Do you have a letter for us? Email at editor@trailtimes.ca.

Do you have a letter for us? Email at editor@trailtimes.ca.

Kootenay resort proposal detrimental to wildlife and residents

Letter to the Editor from Noah Marshall, Trail

Dear Editor,

I am writing as a concerned B.C. resident to express grave concern over the impacts of the Zincton resort proposed by Mr. David Harley.

The proposed resort would cover 5,500 hectares of land at Three Forks and Retallack, with a capacity of approximately 1,750 guests (BHA, 2020).

There is plentiful evidence that a permanent resort of this size will have a substantial impact on many species – species important to the region and to the Province of British Columbia. Additionally, there is reason to believe the Zincton resort could be detrimental to the local communities; the resort will overwhelm and displace residents.

In this letter, we hope to convey significant concerns about the proposed Zincton resort, and urge the Government of British Columbia to prevent its development.

British Columbia is renowned for its natural beauty.

Indeed, it is because of this beauty that Mr. Harley has submitted the Zincton EOI. However, significant scientific evidence suggests that, despite what is claimed in the EOI, the development of the Zincton resort will be detrimental for British Columbia.

The resort would destroy the habitat of regionally and provincially important species.

Grizzly bears, wolverines, western toads, and mountain goats are among the key species threatened by the Zincton resort (VWS, 2020). Grizzly bears, wolverines, and mountain goats are Blue-Listed in B.C., meaning that the population is susceptible to extirpation or extinction.

Thus, it is the responsibility of the Province to ensure their protection.

Additionally, the resort’s proposed location is in an important travel corridor for bears—emphasizing the need to preserve this natural habitat.

If the proposed resort is built, a greater frequency of bear-person interactions will occur—leading to far greater levels of euthanized bears.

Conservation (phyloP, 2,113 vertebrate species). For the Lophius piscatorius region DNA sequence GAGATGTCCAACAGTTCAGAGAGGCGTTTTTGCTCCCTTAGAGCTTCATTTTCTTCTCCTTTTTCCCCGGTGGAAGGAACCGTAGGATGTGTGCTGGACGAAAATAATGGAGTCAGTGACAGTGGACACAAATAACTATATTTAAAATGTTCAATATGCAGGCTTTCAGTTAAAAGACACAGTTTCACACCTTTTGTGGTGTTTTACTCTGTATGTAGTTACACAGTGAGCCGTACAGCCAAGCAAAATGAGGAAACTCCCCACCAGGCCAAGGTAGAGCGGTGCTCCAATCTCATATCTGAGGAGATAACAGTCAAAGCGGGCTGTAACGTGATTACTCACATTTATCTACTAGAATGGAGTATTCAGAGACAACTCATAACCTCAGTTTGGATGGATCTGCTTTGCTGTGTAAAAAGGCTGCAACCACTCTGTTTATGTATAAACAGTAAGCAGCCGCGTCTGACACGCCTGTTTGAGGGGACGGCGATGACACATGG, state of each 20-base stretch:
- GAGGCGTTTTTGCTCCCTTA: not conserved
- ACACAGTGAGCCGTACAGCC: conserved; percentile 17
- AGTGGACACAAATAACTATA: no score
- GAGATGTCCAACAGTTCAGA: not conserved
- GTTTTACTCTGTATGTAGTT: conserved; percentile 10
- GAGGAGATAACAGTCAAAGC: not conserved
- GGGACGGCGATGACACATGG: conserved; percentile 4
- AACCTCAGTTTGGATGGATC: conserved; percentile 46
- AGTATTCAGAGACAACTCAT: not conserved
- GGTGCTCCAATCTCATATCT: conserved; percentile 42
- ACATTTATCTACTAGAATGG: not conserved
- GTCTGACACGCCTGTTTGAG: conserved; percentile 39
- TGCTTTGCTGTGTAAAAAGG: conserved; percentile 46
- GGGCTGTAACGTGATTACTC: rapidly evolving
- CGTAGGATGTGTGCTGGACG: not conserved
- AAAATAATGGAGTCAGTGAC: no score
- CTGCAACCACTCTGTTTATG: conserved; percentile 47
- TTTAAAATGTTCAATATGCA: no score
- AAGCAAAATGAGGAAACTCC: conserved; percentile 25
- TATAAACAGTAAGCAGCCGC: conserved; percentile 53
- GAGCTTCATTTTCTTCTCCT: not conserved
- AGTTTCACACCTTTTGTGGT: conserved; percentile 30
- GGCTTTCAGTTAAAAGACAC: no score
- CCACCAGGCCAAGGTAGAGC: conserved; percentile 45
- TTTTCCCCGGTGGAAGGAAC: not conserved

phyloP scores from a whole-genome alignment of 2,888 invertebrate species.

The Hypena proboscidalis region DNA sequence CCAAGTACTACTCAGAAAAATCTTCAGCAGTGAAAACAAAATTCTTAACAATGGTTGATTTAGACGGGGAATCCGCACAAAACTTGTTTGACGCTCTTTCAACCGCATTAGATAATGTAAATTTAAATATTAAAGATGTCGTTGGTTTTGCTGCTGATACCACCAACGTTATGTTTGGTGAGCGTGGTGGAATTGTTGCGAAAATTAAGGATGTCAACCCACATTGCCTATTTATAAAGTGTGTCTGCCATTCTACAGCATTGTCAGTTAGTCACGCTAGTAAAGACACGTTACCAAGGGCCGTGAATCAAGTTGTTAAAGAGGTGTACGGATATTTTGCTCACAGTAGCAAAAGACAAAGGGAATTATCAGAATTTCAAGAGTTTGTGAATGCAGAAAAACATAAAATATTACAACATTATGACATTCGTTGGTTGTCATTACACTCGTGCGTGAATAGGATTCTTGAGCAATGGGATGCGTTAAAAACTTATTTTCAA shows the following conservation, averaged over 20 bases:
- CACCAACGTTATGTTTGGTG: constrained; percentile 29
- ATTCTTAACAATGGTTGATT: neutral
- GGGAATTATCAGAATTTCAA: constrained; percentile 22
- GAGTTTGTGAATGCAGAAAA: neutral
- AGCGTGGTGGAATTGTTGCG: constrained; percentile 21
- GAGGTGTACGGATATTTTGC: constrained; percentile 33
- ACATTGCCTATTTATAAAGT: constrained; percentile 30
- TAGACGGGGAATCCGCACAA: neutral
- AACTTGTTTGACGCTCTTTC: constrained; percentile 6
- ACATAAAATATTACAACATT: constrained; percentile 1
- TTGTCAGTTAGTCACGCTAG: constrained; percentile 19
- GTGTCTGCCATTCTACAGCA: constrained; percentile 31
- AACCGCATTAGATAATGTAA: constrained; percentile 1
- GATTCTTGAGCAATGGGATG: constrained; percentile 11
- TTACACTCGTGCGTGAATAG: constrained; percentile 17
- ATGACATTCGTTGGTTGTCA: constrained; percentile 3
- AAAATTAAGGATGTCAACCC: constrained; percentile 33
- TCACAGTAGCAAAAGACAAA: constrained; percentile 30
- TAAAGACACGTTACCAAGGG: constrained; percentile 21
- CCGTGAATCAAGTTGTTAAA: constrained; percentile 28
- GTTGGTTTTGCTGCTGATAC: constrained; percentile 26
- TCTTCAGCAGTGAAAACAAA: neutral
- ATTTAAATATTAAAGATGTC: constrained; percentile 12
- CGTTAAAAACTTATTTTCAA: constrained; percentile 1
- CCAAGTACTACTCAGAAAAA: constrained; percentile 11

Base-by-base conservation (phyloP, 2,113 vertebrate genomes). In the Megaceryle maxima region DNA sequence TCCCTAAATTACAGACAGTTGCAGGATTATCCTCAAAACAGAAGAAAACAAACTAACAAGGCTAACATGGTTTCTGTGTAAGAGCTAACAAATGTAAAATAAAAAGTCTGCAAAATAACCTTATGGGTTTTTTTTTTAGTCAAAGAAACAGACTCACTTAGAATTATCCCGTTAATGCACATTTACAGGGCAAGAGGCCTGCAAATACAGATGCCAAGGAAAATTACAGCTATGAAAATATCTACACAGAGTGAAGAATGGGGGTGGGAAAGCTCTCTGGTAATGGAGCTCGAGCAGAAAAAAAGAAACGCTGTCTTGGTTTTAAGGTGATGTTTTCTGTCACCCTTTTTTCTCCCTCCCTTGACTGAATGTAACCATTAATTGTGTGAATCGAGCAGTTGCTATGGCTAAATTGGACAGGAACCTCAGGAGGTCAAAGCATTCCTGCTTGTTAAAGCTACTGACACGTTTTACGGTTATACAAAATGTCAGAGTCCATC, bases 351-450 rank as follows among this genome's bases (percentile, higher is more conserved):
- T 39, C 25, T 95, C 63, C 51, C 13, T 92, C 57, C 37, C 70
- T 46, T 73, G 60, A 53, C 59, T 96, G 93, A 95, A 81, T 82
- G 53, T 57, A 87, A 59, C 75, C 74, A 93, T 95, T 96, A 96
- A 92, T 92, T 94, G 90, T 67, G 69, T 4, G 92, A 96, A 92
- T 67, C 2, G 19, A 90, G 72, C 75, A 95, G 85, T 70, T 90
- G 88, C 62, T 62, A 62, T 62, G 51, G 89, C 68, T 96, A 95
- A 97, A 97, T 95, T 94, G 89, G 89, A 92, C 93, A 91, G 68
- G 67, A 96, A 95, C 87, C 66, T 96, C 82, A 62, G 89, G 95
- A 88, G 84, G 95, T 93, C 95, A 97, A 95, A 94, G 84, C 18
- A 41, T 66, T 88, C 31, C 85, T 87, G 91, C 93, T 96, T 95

Even more, white-phased grizzly bears make up a significant percentage (5-10%) of the local grizzly population (McCrory, 2020). The white-phased grizzlies are spiritually significant to the Sinixt First People and culturally significant to British Columbians.

Due to the high level of risk posed by the proposed Zincton resort to provincially significant animals, no portion of the resort described in the Zincton EOI should be approved.

Furthermore, due to the outlandish size of the proposed resort, we have significant fears that, rather than bolster, the resort will displace and overrun the local communities.

In small mountain towns, resorts have the potential to displace the local population.

With a proposed population capacity of 1,750 people, Zincton resort could out-price and out-compete the local population. For contrast, the nearest town, New Denver, has a mere 500 people.

In (Sanjay, 2011), a study conducted in B.C. examining resort-induced changes in small mountain communities in British Columbia, data suggests many new residential properties associated with a resort “are out of reach” for local residents.

Furthermore, (Sanjay, 2011) interviews several business owners with concerns that “skiers and second-home owners rarely come to the town or participate in local festivals”— in effect, mitigating benefits to the local economy.

This suggests the economic gain of Zincton is concentrated among resort investors and non-local amenities migrants with detrimental effects on local communities.

There is enough evidence to warrant concern that resorts, such as Zincton, do not improve local life to the degree claimed by the EOI.